Launched by the Indian Space Research Organisation (ISRO) in 2013, India’s Mars Orbiter Mission, known as Mangalyaan, has captured a mesmerizing video of Phobos, the larger of Mars’s two moons, as it moves across the Red Planet’s surface.
The captivating video was processed and shared on the social media platform X (previously known as Twitter) by space enthusiast Andrea Luck, utilizing data from Mangalyaan’s scientific archive.
Marking India’s inaugural interplanetary mission, Mangalyaan became the fourth space agency globally to achieve Mars orbit, joining the ranks of Roscosmos, NASA, and the European Space Agency. The mission aimed to assess crucial technologies for interplanetary exploration while investigating Mars’ surface and atmosphere using its array of five scientific instruments.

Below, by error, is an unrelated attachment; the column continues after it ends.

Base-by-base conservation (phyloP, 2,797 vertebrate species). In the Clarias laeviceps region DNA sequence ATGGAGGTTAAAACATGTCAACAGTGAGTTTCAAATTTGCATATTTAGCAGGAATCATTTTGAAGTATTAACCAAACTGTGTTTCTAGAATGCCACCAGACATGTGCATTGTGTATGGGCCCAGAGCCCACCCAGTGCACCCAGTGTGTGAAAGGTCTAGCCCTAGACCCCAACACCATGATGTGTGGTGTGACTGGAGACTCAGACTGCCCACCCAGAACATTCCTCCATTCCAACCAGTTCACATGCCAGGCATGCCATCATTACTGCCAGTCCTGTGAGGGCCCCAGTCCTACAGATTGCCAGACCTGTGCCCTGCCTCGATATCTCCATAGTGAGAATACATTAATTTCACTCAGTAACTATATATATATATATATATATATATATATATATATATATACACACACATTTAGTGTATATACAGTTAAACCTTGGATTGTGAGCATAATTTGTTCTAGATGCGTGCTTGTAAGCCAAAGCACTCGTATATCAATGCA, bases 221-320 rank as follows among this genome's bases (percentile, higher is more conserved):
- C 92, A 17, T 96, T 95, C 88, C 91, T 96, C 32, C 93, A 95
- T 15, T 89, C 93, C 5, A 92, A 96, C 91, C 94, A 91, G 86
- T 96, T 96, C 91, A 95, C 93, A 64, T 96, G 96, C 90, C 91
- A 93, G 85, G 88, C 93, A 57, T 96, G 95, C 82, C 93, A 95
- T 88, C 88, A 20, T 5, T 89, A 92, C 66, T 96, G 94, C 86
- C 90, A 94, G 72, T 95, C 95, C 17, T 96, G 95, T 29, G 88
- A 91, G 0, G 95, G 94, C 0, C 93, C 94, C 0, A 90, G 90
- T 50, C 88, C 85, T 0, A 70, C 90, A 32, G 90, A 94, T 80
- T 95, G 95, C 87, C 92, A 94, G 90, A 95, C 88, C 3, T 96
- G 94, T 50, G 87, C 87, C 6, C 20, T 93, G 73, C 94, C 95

From 2014 to 2022, the spacecraft diligently circled Mars, furnishing invaluable insights into the planet and its accompanying moons. In September 2022, ISRO convened a national gathering to commemorate the milestone of Mangalyaan’s eight-year presence in Martian orbit.
The moon featured in the video, Phobos, completes an orbit around Mars every 7 hours and 39 minutes, hovering merely 5,989 km above the planet’s surface. Its orbit is undergoing a decline of 1.8 cm annually, leading scientists to anticipate either a collision with Mars or its disintegration to form a planetary ring within the next 100 million years.
The video’s focus lies on Phobos’ most prominent attribute: the 6-mile-wide crater named Stickney. This impact-formed crater has created streak patterns across the moon’s terrain. As Phobos elegantly traverses over Mars, its passage is framed by the planet’s cloudy atmosphere, producing a striking visual effect.
This footage stands as a testament to Mangalyaan’s triumph and its integral role in advancing our understanding of Mars and its lunar companions. Despite having reached the end of its operational life, the spacecraft continues to provide valuable insights for both scientists and space enthusiasts, solidifying its legacy in space exploration.